The fun is over. Now, it's time to get down to business. Steve Donahue and the Boston College Eagles men's basketball team face their greatest challenge yet with Atlantic Coast Conference play opening against UNC on Saturday afternoon.
As the non-conference portion of their schedule has come to a close with a pair of difficult losses, one to a strong Harvard squad, the other a grueling double overtime affair to Rhode Island, the Boston College Eagles basketball team no prepares for an entirely different animal: conference play.
No, the ACC is not the dominant league it has been in years past, but the fact remains that it will be an uphill climb for an Eagles team that managed just five wins in 14 tries against out of conference opponents. The most troubling thing is the fact that so many of those games were against teams that are far weaker than what they'll be faced with every night in the conference. It can be argued that perhaps only non conference foes Saint Louis, New Mexico, Providence, and Harvard will be of the same caliber as the ACC opponents they are about to face.
With the talent level of their opponents about to rise sharply, coach Steve Donahue faces what may be his greatest challenge as a head basketball coach at any level. With so many freshmen on this team playing significant minutes (during the loss to Rhode Island, five freshman took the floor to start the game), there's a strong possibility that this team will struggle mightily as it adjusts to the speed and physicality of a major conference schedule. With those struggles could come frustration, anger, and eventually, disinterest. Donahue will be tasked with keeping this team focused on the long term picture rather than the immediate results, as it's highly unlikely that a team composed entirely of players who attended their senior proms less than a year ago can compete for an ACC title against perennial powerhouses Duke and North Carolina.
Speaking of the Tar Heels, the first test of Donahue's ability to keep this team focused and keep their focus on making strides and improvements will come Saturday when the Eagles visit the Dean Dome to play the 4th ranked North Carolina squad. As strong as early season BC opponents Harvard, New Mexico, and Saint Louis were, they pale in comparison to the athleticism and speed that they'll be faced with this weekend. Between player of the year candidate Harrison Barnes, the athletic front court pairing of the tarantula armed John Henson and Tyler Zeller, and the man who keeps them all functioning, Kendall Marshall, the Tar Heels will be looking for blood early in the ACC opener for both teams.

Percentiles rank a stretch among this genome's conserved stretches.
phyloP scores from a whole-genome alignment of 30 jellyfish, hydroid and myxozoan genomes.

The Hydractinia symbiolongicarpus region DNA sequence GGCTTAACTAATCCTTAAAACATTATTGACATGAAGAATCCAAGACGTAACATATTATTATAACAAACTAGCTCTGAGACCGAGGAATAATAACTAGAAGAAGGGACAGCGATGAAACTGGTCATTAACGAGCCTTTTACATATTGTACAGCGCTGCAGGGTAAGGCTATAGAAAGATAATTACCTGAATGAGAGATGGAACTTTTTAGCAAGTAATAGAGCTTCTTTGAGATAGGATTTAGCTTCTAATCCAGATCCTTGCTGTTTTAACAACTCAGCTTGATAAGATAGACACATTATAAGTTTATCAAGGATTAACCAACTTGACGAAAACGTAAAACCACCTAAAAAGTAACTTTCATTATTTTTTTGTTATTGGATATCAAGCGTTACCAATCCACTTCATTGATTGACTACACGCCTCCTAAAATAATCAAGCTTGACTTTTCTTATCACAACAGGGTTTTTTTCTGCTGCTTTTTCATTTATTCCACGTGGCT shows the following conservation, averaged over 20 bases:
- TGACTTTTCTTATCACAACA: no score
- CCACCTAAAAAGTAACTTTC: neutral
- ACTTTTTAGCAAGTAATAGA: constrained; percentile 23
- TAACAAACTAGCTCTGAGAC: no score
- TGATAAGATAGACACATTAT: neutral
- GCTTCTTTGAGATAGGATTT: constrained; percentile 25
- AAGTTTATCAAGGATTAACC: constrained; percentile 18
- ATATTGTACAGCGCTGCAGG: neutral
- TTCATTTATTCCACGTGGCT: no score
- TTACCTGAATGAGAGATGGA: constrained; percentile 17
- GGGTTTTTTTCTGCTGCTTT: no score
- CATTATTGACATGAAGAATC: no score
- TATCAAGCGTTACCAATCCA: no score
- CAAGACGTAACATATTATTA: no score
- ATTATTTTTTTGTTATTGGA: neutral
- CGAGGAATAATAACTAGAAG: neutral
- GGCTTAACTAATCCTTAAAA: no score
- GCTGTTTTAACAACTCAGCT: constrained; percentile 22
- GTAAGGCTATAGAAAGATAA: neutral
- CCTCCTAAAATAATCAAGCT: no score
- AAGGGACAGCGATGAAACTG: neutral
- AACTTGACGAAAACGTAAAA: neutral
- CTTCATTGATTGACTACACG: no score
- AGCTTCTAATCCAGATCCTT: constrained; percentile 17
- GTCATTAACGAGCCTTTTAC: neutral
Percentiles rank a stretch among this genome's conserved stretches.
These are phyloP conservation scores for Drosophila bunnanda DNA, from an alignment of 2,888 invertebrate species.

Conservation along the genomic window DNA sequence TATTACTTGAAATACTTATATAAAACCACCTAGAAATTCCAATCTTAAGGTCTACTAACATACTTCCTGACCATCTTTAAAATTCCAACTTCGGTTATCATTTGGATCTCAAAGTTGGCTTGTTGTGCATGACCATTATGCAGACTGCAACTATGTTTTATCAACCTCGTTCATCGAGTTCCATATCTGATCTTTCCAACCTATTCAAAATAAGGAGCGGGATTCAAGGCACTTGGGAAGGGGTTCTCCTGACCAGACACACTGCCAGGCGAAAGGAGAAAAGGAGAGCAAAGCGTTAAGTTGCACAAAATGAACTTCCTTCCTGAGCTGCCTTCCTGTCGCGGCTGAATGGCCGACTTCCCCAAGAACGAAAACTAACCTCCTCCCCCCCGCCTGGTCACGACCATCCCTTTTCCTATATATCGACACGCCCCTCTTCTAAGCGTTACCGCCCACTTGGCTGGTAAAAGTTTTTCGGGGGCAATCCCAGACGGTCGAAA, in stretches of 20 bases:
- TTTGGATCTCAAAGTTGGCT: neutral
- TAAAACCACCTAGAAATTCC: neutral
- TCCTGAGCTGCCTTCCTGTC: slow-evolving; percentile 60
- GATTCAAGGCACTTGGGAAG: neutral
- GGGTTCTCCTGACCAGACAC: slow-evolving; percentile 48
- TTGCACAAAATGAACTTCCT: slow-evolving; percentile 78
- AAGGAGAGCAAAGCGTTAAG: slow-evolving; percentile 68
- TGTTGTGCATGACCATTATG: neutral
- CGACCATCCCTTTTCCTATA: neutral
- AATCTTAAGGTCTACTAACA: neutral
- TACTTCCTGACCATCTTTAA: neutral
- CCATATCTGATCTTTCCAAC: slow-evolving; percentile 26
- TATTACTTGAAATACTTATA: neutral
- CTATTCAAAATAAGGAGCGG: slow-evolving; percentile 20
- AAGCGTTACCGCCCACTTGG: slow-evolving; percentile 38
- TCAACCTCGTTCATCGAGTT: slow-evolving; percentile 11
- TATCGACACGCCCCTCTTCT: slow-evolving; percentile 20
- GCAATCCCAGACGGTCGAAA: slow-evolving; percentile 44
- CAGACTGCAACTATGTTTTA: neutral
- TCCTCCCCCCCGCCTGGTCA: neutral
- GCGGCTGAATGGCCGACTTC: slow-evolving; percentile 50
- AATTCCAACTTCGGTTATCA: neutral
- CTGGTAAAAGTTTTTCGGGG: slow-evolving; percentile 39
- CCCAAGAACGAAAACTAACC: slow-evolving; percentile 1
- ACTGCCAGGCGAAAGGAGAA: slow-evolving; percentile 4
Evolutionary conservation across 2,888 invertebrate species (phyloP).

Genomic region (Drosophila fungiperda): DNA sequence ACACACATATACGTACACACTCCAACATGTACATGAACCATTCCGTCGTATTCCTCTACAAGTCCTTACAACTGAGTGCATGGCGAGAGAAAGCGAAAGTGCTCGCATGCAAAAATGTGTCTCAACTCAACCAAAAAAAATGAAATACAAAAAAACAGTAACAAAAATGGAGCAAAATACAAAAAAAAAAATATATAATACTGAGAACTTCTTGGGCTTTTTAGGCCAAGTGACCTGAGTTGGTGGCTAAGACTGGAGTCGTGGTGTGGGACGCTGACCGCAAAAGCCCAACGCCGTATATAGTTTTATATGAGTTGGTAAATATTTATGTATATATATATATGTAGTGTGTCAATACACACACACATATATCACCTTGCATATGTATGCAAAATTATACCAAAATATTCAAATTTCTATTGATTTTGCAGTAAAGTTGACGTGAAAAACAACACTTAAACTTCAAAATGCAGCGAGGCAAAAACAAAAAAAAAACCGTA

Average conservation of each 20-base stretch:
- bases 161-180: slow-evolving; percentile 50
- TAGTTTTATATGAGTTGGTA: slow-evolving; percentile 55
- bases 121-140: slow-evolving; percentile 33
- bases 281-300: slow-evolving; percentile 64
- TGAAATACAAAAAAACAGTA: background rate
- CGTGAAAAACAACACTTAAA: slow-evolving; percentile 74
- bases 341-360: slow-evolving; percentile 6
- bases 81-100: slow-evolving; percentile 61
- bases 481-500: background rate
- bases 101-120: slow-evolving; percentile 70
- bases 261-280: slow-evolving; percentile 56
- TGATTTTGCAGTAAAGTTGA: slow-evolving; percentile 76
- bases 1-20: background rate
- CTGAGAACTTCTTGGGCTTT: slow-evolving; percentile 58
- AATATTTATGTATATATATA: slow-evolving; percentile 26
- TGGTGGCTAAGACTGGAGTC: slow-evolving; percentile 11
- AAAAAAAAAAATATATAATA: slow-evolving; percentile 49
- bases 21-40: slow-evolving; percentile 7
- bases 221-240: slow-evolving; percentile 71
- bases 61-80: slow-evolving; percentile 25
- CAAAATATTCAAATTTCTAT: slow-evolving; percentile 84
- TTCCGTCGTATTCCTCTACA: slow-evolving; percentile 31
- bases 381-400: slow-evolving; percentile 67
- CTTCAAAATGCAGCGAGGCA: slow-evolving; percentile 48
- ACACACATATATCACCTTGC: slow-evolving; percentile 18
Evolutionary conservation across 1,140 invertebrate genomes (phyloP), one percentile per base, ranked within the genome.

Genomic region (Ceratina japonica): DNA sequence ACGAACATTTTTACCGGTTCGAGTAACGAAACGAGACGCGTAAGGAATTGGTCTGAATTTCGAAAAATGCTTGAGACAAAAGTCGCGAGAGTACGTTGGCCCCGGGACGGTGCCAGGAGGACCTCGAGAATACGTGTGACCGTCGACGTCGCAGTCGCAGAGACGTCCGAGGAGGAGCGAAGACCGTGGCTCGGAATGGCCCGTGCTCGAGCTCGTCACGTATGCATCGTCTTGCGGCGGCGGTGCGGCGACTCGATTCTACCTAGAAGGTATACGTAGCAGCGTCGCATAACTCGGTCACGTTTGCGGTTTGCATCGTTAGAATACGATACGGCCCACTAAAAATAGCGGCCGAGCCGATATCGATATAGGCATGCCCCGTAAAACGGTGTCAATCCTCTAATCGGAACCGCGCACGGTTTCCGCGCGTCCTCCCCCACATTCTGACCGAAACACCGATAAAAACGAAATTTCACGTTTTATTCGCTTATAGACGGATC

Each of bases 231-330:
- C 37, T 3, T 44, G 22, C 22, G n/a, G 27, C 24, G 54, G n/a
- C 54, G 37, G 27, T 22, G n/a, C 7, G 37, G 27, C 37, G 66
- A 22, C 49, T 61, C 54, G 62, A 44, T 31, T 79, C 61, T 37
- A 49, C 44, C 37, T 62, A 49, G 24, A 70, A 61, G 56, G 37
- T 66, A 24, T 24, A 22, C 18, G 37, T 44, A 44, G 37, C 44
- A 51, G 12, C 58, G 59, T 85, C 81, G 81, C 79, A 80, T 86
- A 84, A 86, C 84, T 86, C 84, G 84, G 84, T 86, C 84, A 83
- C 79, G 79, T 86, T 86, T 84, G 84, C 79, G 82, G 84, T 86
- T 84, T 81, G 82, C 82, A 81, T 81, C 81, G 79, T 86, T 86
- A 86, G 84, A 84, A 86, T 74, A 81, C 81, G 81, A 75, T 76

In front of what will likely be a raucous sell out crowd, Roy Williams' kids will try and dispose of Boston College quickly, particularly if Donahue does not have them ready to play. It would be very easy for players like Ryan Anderson, Patrick Heckmann, Dennis Clifford, and Lonnie Jackson, who signed up specifically to play against teams like this, to get caught looking at their surroundings and admiring the players they watched so much on television the past few years. It's important for the young Eagles team to come out with a burst of energy early in this game to signify that they are in the building to play basketball and not just to watch the game like everyone else. While this game against Carolina is unlikely to go down as a win for BC, a respectable showing would do wonders for their confidence as they move deeper into conference play, because they'll never see a better team in a tougher venue this season (Duke included).
There's been some talk that the Eagles could surpass the 2010 Wake Forest team as one of the worst teams to ever play in the ACC. It's a fair question, as I can't recall an ACC team that had as many frosh in its regular rotation and as few seniors as this squad does. And If Coach Donahue is unable to keep this team's collective focus the rest of the season, things could quickly spiral out of control. However, I like what I've seen from Donahue this season, and his players seem to understand the gradual building process that they face. The talent level certainly appears to be there as we've already seen great improvement from players like Anderson, Jackson, and Jordan Daniels. It seems that each one of the freshmen playing regular minutes has had at least one signature game thus far and demonstrated their potential to do big things down the road.
As the season progresses, I expect them to get more comfortable with the speed of the game at the ACC level, and by the end of the conference slate, I would anticipate them being a tough out for some of the middle tier conference teams like Virginia Tech, Clemson, and Maryland. In addition, they should be able to not just compete with, but actually find a way to beat a team like Wake Forest or Georgia Tech, who are both equally weak this year, and probably on the same level as this Boston College team.
Essentially, the mantra is the same as it was two months ago, keep an eye out for improvement out of the individual players and keep your eyes off the scoreboard, at least for now. It's difficult to measure this team in wins and losses because of how young they are, but by the end of the season I believe that improvement will be apparent, and this team will be competitive enough to maybe give someone a run in the ACC Tournament in March.